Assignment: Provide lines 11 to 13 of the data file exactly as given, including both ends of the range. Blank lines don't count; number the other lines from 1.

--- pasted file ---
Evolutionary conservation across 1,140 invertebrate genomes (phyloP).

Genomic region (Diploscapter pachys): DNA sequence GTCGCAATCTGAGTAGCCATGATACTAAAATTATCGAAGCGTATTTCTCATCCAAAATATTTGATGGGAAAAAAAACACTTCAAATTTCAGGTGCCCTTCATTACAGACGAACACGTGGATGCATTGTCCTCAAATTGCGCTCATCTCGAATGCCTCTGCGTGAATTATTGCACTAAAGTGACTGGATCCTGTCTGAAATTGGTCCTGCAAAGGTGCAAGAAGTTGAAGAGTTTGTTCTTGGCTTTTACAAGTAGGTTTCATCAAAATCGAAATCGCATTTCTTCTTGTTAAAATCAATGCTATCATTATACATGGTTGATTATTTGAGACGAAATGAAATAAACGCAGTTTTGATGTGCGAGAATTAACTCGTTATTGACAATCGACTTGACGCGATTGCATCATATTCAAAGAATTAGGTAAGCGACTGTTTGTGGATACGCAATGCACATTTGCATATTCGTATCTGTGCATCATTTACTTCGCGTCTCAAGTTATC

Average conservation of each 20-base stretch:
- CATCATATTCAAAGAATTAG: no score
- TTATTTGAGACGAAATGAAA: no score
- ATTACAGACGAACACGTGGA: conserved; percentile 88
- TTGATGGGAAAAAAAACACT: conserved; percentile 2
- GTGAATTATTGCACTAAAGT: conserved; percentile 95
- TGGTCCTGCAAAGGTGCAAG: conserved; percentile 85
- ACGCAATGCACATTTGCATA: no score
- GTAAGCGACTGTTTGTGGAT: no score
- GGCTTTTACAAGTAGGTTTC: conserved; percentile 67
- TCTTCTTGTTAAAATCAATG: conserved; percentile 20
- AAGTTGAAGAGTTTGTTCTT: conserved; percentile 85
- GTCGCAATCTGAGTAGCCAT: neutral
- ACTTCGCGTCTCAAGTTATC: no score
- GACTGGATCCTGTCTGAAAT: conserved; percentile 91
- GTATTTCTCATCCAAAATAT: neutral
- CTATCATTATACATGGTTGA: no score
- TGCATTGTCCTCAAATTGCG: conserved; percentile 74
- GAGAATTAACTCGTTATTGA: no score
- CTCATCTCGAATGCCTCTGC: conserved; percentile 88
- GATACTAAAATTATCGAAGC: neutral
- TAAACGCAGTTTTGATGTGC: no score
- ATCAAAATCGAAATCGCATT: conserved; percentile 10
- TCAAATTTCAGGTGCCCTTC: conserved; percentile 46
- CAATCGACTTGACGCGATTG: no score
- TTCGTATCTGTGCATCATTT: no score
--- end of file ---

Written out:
- GTAAGCGACTGTTTGTGGAT: no score
- GGCTTTTACAAGTAGGTTTC: conserved; percentile 67
- TCTTCTTGTTAAAATCAATG: conserved; percentile 20